Object Reference question
bruno.42.desthuilliers at websiteburo.invalid
Fri Aug 21 10:34:09 CEST 2009
josef a écrit :
> To begin, I'm new with python. I've read a few discussions about
> object references and I think I understand them.
> To be clear, Python uses a "Pass By Object Reference" model.
> x = 1
> x becomes the object reference, while an object is created with the
> type 'int', value 1, and identifier (id(x)). Doing this with a class,
> x = myclass(), does the same thing, but with more or less object
> attributes. Every object has a type and an identifier (id()),
> according to the Python Language Reference for 2.6.2 section 3.1.
> x in both cases is the object reference.
Nope. It's *a* reference to the object - or, more exactly, a key in a
mapping (the current namespace), which is associatied with a reference
to the object. You can translate:
x = 1
current_namespace['x'] = int(1)
> I would like to use the
> object to refer to the object reference. If I have a gross
> misunderstanding, please correct me.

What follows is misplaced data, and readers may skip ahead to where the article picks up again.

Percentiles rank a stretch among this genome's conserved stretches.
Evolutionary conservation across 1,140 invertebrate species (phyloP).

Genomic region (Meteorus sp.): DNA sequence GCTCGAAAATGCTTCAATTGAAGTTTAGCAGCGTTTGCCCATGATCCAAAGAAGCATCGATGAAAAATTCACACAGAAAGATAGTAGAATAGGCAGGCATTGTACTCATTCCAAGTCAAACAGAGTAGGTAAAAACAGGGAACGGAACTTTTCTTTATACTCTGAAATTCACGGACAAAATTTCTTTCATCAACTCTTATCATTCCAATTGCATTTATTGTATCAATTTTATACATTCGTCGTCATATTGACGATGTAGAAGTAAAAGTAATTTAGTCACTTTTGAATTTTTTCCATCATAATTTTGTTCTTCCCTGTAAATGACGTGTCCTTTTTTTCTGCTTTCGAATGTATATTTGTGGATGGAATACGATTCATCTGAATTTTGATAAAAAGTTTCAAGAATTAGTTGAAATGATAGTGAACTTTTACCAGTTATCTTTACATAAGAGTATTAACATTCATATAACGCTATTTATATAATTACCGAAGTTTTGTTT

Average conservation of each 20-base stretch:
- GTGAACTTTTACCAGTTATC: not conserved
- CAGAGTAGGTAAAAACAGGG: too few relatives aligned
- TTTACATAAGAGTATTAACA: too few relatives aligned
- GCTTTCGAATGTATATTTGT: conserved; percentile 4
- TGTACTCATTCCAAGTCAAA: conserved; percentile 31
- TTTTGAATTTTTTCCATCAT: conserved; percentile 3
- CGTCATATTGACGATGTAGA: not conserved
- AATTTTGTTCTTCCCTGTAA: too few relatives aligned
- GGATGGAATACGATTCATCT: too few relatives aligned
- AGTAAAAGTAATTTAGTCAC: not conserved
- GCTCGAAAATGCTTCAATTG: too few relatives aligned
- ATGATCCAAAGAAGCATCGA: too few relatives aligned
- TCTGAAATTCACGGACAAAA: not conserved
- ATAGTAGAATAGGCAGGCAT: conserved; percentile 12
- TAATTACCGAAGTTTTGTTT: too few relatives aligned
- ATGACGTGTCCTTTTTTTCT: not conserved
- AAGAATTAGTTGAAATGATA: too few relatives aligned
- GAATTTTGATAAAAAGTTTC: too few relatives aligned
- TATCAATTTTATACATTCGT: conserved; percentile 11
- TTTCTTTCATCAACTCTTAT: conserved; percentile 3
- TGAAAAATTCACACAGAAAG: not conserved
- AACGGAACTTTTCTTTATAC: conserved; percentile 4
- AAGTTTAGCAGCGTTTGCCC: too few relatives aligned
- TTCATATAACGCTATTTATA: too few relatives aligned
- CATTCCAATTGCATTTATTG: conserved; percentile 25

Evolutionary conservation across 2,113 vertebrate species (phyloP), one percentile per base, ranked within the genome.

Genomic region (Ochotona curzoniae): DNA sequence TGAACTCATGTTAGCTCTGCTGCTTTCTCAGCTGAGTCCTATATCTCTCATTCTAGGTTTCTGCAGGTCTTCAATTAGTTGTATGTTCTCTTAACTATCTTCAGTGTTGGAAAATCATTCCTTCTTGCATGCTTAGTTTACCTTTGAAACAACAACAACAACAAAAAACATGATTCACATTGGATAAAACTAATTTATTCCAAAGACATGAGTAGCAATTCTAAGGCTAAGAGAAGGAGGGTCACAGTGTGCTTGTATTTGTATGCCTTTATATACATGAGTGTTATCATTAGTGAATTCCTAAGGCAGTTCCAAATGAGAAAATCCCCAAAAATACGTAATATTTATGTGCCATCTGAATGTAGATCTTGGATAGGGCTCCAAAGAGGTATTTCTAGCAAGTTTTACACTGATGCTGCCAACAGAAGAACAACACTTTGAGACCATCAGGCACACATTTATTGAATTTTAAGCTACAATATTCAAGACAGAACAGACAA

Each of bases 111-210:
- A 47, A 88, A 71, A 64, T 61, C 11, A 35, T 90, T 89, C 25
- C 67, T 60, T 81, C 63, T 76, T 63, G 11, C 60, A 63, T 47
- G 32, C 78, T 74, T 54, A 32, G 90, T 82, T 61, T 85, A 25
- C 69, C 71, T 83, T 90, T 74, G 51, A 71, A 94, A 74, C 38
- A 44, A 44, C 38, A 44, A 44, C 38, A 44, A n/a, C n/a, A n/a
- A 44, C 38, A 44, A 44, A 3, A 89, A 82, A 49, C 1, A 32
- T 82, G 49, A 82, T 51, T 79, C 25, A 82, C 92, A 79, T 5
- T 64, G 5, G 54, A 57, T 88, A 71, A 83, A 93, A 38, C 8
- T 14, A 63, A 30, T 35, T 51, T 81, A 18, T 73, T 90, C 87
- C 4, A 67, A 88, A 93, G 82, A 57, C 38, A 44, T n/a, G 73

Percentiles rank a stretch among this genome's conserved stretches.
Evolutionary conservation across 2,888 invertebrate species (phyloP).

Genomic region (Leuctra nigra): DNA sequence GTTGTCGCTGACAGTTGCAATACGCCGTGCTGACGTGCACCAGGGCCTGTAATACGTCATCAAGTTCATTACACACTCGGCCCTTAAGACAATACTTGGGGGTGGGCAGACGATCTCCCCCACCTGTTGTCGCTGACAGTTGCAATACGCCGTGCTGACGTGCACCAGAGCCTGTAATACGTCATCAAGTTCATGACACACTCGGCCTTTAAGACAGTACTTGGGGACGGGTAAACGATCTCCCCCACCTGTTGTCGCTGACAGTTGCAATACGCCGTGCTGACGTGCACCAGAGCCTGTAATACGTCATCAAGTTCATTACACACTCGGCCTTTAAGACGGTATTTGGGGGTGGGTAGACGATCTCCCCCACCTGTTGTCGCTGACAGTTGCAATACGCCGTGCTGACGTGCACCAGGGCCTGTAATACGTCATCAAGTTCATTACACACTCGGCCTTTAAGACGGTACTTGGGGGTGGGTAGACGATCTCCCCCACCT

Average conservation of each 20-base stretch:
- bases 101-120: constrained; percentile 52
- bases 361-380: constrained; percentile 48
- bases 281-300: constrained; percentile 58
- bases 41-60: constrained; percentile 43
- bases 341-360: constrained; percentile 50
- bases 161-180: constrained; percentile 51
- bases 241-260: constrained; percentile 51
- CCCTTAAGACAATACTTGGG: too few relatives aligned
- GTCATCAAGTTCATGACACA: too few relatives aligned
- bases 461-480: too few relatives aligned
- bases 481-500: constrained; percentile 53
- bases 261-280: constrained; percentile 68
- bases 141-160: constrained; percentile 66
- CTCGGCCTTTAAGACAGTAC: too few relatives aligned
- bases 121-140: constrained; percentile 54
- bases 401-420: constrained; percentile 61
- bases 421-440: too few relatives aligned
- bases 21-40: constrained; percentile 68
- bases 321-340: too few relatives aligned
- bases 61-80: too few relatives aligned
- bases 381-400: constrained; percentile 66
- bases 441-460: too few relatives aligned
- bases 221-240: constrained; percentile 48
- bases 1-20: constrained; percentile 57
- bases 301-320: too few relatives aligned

> The following is what I would like to do:
> I have a list of class instances dk = [ a, b, c, d ], where a, b, c, d
> is an object reference. Entering dk gives me the object: [MyClass0
> instance at 0x0000, MyClass1 instance at 0x0008, MyClass2 instance at
> 0x0010 ... ]
> I need the object reference name (a,b,c,d) from dk to use as input for
> a file.
Could you elaborate, please ?
> Where do I find the memory location of the object reference
> and the object reference name memory location?
short answer : you don't. Python is a high level language, 'memory
location' is an implementation detail (and highly
implementation-dependant), and *not* exposed (at least not in any usable
> I am unconcerned with
> the fact that the memory location will change the next time I run a
> python session. I will be using the object reference name for
> processing right away.
> My main focus of this post is: "How do I find and use object reference
> memory locations?"
Yes : please explain the problem you're trying to solve. I mean, the
*real* problem - what you want to achieve -, not what you think is the
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